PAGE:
The China Securities Regulatory Commission (CSRC) and the Securities and Futures Commission (SFC), on 10 April, approved in principle, the development of the Shanghai-Hong Kong Stock Connect, a pilot program for establishing mutual stock market access between China and Hong Kong.
An aggregate quota of RMB300 billion and a daily quota of RMB13 billion will be set for the Northbound Trading Link (or investment to China), and RMB 250 billion and RMB 10.5 billion for the Southbound Trading Link (or investment to Hong Kong). These quotas may be expanded in the future.
The Hong Kong Exchange reacted positively to the prospect that the "through-train" scheme, which was originally proposed in 2007, will be back on track soon. Market turnover topped HKD100 billion on the announcement date, well above the average of HKD62 billion over the past 12 months. The share prices of brokers soared. Investors believe the quota will have a significant impact because it accounted for about a quarter of the daily turnover.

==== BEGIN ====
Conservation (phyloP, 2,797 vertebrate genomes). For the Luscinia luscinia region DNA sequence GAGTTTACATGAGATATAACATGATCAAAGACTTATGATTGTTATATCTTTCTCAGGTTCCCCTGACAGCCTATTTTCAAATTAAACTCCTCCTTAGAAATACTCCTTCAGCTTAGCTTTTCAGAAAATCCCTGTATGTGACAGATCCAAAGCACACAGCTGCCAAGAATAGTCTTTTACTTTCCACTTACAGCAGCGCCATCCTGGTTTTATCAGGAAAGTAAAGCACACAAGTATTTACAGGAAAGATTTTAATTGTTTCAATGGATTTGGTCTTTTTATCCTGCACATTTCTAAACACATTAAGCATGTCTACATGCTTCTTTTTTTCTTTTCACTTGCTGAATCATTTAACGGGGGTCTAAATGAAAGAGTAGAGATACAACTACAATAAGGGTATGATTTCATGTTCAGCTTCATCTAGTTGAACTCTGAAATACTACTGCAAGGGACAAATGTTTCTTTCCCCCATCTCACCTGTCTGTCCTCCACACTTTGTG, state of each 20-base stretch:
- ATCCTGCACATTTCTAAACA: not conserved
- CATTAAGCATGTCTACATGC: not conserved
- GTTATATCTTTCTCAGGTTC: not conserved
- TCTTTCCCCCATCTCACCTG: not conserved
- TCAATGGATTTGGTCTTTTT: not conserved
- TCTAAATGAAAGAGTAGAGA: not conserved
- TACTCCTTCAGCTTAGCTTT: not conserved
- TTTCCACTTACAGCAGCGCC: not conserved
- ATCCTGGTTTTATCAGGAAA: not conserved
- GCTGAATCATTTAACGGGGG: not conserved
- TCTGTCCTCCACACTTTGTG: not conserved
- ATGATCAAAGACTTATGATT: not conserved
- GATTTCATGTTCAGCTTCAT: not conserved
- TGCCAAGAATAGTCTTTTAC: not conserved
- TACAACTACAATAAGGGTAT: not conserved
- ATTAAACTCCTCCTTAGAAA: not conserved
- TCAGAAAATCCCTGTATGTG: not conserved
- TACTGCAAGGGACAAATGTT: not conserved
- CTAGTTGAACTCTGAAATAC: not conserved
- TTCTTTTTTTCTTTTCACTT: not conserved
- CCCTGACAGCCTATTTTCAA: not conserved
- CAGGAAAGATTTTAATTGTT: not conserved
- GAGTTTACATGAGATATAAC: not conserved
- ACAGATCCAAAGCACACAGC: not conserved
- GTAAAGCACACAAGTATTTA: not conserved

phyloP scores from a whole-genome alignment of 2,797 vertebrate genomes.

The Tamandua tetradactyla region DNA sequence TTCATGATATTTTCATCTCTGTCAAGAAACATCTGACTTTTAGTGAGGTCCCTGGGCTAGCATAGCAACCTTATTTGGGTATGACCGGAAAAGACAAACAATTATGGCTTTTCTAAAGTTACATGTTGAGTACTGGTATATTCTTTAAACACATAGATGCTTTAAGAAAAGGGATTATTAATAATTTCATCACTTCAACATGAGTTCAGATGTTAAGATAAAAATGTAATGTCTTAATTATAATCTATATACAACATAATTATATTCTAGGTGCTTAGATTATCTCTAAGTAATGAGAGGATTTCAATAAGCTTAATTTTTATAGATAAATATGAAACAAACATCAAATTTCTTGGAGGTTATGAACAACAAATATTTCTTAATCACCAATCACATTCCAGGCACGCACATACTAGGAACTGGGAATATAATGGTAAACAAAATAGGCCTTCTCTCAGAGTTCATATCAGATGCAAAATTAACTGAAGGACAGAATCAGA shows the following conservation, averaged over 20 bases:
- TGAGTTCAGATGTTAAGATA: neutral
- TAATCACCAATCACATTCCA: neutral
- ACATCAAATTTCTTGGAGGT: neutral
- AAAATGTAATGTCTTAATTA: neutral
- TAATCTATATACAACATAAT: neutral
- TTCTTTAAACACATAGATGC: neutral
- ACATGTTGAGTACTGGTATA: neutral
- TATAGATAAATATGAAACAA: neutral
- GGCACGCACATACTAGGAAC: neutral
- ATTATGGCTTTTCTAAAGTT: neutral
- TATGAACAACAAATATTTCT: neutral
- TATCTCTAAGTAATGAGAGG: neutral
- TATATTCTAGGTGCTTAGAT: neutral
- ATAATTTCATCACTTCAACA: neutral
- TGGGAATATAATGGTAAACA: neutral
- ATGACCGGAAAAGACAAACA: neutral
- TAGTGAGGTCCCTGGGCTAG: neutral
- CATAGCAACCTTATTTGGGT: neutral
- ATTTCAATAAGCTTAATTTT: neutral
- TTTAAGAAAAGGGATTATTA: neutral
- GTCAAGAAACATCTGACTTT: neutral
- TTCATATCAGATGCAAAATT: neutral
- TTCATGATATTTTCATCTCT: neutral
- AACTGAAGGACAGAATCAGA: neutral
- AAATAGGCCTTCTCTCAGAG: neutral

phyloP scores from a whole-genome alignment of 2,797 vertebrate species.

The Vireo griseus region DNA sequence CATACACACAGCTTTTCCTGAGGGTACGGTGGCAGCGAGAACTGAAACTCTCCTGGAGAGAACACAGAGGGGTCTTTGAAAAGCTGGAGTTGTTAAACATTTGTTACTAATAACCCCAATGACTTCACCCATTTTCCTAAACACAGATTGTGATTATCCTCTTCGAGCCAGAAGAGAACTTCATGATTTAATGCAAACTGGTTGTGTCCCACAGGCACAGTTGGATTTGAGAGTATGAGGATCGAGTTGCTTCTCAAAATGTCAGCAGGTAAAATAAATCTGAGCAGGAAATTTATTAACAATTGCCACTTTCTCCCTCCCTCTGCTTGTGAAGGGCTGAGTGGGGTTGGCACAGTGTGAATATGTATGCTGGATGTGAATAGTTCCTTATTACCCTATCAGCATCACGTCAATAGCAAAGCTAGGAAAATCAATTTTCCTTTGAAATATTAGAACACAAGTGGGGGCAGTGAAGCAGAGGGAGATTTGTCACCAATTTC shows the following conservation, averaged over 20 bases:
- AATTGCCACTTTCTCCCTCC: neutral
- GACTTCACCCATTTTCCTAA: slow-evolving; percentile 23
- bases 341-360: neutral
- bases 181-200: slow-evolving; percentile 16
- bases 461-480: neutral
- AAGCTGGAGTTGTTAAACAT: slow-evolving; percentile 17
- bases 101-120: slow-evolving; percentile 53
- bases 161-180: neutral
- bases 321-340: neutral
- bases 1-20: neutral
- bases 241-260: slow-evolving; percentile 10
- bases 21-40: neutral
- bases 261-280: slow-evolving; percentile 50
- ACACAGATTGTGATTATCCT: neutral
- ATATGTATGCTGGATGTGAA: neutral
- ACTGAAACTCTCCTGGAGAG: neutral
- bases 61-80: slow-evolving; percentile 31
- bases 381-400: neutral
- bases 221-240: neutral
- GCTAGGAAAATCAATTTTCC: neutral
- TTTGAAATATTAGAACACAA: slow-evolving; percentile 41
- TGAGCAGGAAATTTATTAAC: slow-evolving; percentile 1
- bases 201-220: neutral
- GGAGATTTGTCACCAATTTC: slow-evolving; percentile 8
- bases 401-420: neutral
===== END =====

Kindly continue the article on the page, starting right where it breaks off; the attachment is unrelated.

In the immediate term, the valuation gap between onshore and offshore listings of the same company is expected to close.
The impact of the pilot scheme is, however, likely to be more far reaching.
Allowing China’s pent-up household wealth to flow offshore
First, the new program is now available to individual investors instead of only institutional investors (i.e, QDII, QFII, and RQFII). This attests to Beijing’s commitment to accelerate the pace of capital account liberalization.
This policy change will have a long-term impact on the assets allocation decisions of Chinese households.
The mainland equity market grew notably in the past two decades. As of January, the combined market capitalization of Shanghai and Shenzhen topped at USD3.9 tn, making it the 5th largest in the world.
Their share of global equity market capitalization tripled to 6.6% (Chart 1) over the past decade.
Despite this, mainland investors are, by international standards, still profoundly underinvested in equities. According to the latest statistics, the financial assets of Chinese households totaled RMB 65 trillion, of which only 12% were allocated in securities, with the bulk (64%) still parked in cash and deposits with negative yields in real terms.
In sharp contrast, US households parked 44% of the their financial assets in securities with only 16% in deposits (Chart 2).
The underinvestment in equities by Chinese households could largely be attributed to irregularities in the mainland markets. Issues such as insider trading and opaque reporting practices eroded retail investors’ confidence.